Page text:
Reading nutrition labels is one of the simplest things you can do to help control your diet, so you’ve definitely heard this advice repeated time and time again. You can use nutrition labels to identify the healthy elements you consume and to steer clear of trans fats, which are among the worst ingredients for your cholesterol levels.

Trans fats, commonly referred to as “hydrogenated oils” or “partially hydrogenated vegetable oil,” are cunning substances that may benefit food producers but are bad for you.

Trans fats make things more durable, which makes them simpler to ship and store. They can be found in a lot of processed foods and many baked items made with margarine or shortening. Sadly, they also increase levels of dangerous LDL cholesterol while lowering levels of good HDL cholesterol.

Thus, read labels and make an effort to avoid trans fats whenever you can if you genuinely want to lower your cholesterol. Cutting them out of your diet can have a significant impact because they are among of the worst culprits when it comes to high cholesterol.

Choose fish or chicken or other meats that contain lower saturated fats.

Lookin’ a little bit more bare in the fridge than usual? When you leave to restock, take a moment to go through your shopping list to see if there are any simple protein substitutions you can make.

Start by cutting back on the red meat. Saturated fats, which are prevalent in a lot of red meats, can cause unhealthy LDL cholesterol levels to rise. Choose skinless chicken or skinless turkey more frequently and stay away from processed meats for healthier choices. Adding additional seafood to your diet is another option.

Fish is low in saturated fats and contains a variety of omega-3 fatty acids that are beneficial for your heart and can raise your levels of the good HDL cholesterol. You can try including the following fish varieties in your diet:

  • oily fish such as tilapia, Atlantic mackerel, or salmon from the Atlantic or Pacific
  • Shellfish include crab and shrimp
  • Lake herring and trout are examples of freshwater fish.
  • Whitefish from the sea, such as cod and grouper
  • Light tuna steaks or fillets in a can

Despite this, it can be difficult to resist eating hamburger and steak. Choose thinner meat pieces when grilling outside. Like anything else, it’s acceptable to consume certain saturated fats. Just remember to consume them in moderation.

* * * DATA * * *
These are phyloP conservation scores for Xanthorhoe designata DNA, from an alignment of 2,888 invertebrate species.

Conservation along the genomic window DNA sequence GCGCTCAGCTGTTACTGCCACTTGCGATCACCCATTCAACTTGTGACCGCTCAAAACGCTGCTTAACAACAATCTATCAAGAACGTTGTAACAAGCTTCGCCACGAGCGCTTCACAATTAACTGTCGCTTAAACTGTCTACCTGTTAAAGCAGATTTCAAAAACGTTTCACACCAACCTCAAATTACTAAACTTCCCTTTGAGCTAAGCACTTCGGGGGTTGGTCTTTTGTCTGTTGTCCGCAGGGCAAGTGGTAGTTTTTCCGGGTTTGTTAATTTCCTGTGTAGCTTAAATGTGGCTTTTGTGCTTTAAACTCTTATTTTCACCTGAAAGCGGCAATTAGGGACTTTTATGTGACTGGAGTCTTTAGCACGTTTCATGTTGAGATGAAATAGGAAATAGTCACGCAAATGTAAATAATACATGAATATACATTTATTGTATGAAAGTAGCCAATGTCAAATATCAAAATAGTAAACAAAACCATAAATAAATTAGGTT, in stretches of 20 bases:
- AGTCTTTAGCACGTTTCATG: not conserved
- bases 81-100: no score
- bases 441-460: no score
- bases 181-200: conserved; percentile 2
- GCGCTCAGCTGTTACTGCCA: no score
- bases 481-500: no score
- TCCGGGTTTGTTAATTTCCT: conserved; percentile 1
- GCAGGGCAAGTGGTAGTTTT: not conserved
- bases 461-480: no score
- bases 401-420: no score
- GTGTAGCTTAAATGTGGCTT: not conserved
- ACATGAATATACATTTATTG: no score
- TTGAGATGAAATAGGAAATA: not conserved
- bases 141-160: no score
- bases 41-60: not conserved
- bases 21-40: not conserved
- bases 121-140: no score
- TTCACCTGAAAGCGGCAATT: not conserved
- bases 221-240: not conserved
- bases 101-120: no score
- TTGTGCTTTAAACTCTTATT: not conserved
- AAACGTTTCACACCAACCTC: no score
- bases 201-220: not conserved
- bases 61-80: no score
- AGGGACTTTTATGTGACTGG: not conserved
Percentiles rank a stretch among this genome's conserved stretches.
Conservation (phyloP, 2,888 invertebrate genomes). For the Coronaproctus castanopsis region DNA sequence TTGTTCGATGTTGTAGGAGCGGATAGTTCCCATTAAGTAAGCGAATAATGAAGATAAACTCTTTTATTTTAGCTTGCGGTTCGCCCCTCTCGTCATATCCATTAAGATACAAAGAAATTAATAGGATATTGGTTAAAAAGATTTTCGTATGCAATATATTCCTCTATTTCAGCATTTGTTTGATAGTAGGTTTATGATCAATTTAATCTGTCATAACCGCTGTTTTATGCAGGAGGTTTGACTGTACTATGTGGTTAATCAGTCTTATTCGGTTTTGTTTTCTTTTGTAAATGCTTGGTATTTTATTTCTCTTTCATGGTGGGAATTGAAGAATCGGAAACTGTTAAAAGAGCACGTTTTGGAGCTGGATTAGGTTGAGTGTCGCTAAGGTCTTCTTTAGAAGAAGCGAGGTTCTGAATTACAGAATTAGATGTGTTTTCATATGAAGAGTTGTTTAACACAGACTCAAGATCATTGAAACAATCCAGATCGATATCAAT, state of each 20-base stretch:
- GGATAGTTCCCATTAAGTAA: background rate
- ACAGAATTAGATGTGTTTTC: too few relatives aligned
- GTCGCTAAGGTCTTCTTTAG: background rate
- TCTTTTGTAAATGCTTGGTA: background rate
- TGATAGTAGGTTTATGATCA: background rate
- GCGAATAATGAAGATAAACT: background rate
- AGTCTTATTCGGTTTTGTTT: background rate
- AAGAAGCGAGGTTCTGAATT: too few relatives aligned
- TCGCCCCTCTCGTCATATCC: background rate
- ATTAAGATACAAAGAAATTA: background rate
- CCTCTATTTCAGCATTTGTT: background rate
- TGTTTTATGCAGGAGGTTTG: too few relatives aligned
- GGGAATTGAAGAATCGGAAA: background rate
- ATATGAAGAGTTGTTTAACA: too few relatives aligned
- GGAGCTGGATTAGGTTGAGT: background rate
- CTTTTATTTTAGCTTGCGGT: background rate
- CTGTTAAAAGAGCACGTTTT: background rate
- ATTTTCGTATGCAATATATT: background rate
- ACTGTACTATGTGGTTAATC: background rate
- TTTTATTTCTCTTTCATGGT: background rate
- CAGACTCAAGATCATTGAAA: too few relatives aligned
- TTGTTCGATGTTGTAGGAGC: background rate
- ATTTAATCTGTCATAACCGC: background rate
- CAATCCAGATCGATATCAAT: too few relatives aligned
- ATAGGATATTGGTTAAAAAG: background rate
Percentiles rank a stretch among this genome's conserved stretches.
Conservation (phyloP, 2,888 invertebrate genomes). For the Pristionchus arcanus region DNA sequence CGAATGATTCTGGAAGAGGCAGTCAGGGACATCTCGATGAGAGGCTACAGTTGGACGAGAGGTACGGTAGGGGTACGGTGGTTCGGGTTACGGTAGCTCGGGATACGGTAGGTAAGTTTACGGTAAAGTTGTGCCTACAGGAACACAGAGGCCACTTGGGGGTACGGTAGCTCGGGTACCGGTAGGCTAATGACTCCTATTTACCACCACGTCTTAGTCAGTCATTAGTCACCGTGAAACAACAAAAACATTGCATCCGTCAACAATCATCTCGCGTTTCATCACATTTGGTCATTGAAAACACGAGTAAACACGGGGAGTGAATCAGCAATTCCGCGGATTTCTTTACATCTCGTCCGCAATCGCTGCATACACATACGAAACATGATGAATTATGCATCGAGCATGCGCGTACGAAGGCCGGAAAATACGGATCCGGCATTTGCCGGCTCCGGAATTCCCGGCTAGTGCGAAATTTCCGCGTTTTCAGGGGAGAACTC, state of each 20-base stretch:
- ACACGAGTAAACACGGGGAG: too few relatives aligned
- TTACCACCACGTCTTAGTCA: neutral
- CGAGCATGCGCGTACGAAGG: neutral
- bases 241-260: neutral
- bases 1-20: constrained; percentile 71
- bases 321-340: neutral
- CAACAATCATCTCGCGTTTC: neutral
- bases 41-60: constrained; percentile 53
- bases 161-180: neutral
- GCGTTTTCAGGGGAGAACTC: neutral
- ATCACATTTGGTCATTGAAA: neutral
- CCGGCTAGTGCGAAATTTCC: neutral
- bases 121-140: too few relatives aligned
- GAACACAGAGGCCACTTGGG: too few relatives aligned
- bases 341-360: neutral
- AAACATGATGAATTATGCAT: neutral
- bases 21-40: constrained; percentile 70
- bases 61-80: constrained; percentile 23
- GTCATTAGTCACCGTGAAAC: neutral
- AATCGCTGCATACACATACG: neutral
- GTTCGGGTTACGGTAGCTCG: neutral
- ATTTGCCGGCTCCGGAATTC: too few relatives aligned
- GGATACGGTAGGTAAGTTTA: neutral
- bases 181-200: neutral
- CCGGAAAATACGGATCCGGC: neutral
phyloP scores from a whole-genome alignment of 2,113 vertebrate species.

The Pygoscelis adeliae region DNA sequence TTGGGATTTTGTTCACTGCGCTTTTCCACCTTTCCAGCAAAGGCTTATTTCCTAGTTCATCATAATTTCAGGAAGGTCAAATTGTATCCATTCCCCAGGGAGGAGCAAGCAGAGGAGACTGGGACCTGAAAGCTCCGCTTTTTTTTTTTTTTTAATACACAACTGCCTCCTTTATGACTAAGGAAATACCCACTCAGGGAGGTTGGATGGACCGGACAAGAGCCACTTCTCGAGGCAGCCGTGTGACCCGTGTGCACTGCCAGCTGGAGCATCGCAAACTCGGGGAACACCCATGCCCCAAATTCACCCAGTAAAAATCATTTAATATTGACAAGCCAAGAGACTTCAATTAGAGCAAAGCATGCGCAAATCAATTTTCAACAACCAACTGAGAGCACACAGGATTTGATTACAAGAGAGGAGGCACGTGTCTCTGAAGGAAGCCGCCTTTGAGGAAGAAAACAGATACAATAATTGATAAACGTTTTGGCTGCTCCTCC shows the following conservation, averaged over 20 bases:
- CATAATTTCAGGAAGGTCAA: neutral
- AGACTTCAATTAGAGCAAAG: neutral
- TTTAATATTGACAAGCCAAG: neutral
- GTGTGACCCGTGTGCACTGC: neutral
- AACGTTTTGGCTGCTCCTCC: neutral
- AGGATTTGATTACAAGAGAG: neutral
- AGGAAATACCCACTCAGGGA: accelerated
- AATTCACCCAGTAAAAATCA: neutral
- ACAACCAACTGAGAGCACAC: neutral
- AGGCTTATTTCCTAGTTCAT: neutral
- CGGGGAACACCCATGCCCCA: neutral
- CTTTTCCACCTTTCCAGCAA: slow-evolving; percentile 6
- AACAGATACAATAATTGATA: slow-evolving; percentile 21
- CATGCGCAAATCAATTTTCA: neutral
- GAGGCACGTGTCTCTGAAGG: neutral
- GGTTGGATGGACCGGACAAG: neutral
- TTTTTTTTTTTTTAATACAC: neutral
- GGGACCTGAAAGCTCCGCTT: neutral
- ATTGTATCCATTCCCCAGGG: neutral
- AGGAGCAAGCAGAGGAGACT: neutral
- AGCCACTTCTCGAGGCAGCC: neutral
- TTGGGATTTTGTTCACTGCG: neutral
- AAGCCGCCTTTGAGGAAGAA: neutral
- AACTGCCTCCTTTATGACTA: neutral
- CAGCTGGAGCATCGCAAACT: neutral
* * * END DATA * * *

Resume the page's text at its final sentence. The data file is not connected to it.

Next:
Kidney beans, quinoa, whole grain bread, and other foods are good sources of soluble fibre.

You undoubtedly already know that fibre can improve your intestinal health. But, if you believed that fibre was only useful for digestion, reconsider; it can also improve your cardiovascular health.

Soluble fibre is abundant on a list of foods low in cholesterol (fiber that can dissolve into water). To lower levels of harmful LDL cholesterol, soluble fibre absorbs cholesterol in the gut before it enters the bloodstream.

Among the foods high in soluble fibre are:

  • Oats
  • Barley
  • Quinoa
  • granola bread
  • mung beans
  • Lentils
  • Chickpeas

Adding more of these food categories to your diet is simple. For lunch, try curried lentils, and for dinner, try turkey chilli with kidney beans. For morning, try oats and whole grain toast.

But, it’s crucial to keep in mind that not all “healthy” foods are made equal. In general, the more processed a grain or bean is, the less likely it is to be nutritious and provide health advantages. Try to stock up on fresh ingredients whenever you can.

Snacking on fruits, veggies, and nuts will increase your intake of unsaturated fats and fibre.

Having a snack between meals to increase energy or calm an upset stomach is perfectly acceptable. Yet, frequent snacks like crackers, cookies, pastries, microwave popcorn, chips, and other baked goods are high in trans and saturated fats.

On the other hand, snacking on fruits, veggies, and nuts helps you receive both good fats and fibre in addition to helping you avoid toxic fats.

Unsaturated fats, the healthiest sort of fats, are abundant in raw nuts. Due to their ability to increase levels of the beneficial HDL cholesterol and decrease levels of the harmful LDL cholesterol, nuts are a fantastic addition to a heart-healthy diet. Olives and avocados are two further examples of foods high in unsaturated fat.

In addition to numerous fruits and vegetables, nuts can be a fantastic source of soluble fibre. A double dosage of cholesterol-lowering effects may result from including as many of these foods in your diet as you can.